Ask Ann Cannon: A plunging neckline caused a ruckus at Easter dinner

Dear Ann Cannon: • My 20-year-old grandson is involved in his first serious relationship. The young woman is fairly obnoxious, lacking in any social graces, and has a painful lack of self-awareness. My large extended family does their best to tolerate her and are polite whenever we all get together. However, she showed up at Easter dinner in a blouse that was cut down to her navel with most of both breasts exposed. When she first arrived, I thought she was having some kind of wardrobe malfunction, but quickly realized she meant to dress like that.

My preteen and adolescent grandsons were sneaking glances all day while the girls in the family were all laughing at her. My first reaction is to ignore the incident, but now I’m wondering if I should say something to her? I mean, she obviously doesn’t know any better and if I don’t say something to her, who will? But if I do say something to her, I’m sure there will be a permanent wedge in our relationship and my grandson does seem pretty serious about her.

Tired of So Much Cleavage

Dear Tired • It would indeed be lovely if a caring individual could kindly drape an arm over this young woman’s shoulders and explain to her the “skin” isn’t necessarily the best look for every occasion. I just don’t think that individual can be YOU — at least right now. Or maybe ever. Your sense that doing so would drive a wedge between her and you is spot on. It could also drive a wedge between you and your grandson, frankly. I can totally promise you he’s waaaaaay more Team Girlfriend than Team Grandma right now.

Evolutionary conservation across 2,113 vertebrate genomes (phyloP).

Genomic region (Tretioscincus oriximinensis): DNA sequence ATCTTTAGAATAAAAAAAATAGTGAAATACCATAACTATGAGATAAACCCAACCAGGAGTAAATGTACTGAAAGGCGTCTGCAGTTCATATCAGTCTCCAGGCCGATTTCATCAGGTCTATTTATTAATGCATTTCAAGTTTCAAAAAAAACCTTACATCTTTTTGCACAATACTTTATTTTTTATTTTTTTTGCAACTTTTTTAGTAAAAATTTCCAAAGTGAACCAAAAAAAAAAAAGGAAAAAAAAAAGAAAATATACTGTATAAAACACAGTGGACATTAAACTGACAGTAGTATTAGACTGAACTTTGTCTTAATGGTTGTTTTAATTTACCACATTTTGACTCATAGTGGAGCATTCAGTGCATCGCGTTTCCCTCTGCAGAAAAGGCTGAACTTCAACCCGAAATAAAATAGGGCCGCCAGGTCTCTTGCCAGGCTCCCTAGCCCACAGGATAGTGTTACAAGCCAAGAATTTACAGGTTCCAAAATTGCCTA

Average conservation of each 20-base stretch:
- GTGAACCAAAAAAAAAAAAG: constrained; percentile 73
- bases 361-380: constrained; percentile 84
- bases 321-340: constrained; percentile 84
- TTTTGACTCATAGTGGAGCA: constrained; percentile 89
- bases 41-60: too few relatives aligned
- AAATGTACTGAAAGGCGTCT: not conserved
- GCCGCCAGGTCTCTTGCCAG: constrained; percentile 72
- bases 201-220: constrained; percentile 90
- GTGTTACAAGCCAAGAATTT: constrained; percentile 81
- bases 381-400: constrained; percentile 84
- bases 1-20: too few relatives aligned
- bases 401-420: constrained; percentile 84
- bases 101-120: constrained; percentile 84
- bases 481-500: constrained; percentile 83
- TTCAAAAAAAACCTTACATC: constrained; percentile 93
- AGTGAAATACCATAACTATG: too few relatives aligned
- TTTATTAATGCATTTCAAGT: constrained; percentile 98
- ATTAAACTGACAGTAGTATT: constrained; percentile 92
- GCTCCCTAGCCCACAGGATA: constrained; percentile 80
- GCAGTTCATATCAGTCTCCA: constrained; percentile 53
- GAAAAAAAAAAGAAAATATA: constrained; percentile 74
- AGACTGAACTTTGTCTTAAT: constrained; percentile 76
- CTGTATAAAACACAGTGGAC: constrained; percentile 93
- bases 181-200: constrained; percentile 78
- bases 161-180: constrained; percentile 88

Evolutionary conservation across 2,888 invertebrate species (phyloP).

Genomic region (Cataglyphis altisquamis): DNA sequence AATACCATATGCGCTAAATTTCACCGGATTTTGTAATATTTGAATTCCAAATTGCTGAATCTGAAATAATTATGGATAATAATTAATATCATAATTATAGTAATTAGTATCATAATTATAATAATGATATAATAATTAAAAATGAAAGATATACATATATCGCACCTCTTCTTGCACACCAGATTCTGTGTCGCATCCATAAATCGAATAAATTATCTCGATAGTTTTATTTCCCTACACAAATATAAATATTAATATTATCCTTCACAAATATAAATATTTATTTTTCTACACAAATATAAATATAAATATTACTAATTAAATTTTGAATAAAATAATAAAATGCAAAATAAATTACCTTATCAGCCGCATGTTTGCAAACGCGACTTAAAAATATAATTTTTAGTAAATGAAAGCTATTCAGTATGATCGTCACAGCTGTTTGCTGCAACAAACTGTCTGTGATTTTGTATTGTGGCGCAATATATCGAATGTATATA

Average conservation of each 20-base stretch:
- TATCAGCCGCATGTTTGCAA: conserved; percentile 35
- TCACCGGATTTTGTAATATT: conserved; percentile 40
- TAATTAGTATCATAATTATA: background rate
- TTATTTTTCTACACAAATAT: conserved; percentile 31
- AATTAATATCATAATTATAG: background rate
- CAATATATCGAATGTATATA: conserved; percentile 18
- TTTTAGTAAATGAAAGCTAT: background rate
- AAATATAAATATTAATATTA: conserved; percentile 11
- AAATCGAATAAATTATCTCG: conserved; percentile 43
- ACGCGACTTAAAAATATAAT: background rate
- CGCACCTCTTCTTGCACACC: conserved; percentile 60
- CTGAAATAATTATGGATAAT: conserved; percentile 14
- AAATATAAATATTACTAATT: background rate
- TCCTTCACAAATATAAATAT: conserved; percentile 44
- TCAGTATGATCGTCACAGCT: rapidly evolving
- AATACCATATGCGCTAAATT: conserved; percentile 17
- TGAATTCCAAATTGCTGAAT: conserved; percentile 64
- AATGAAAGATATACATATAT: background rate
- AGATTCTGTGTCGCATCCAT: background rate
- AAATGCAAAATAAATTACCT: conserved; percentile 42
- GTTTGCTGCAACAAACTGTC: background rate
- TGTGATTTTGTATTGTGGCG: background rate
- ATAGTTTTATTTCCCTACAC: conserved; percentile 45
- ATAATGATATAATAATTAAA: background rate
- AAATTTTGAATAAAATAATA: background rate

If this relationship lasts and this young woman asks you for fashion advice, feel free to give it then. But I wouldn’t hold my breath. Continue to treat her with kindness and hope for the best.

Dear Ann Cannon • I have a strong, unsettling suspicion that my brother’s son and his wife are anti-vaxxers. When I asked my brother if his grandchildren have been vaccinated, he said he didn’t know for sure. I’m concerned about this for many reasons including the fact that we’re having an extended family reunion this summer where there will be elderly relatives and new babies in attendance — in other words, populations that are susceptible to getting the measles.

I don’t want to offend my nephew and his family and make them feel unwelcome. But I want to know what’s going on. What do you think I should do?

Suspicious Aunt

Dear Suspicious Aunt • If it were me, (I hope) I’d speak directly with my nephew. I’d express my affection for him and his family. But I’d also let him know that I’m worried about the vulnerability to the growing measles outbreak of some of the individuals who will be present at the reunion. Measles, which can be truly problematic for babies and older people, have a long incubation period. This means your nephew can’t guarantee that his children won’t be contagious.

Parents, of course, totally have the right not to vaccinate their children. But they also must realize that their decision not to vaccinate may have unintended consequences.

Ann Cannon is The Tribune’s advice columnist. Got a question for Ann? Email her at askann@sltrib.com or visit the Ask Ann Cannon page on Facebook.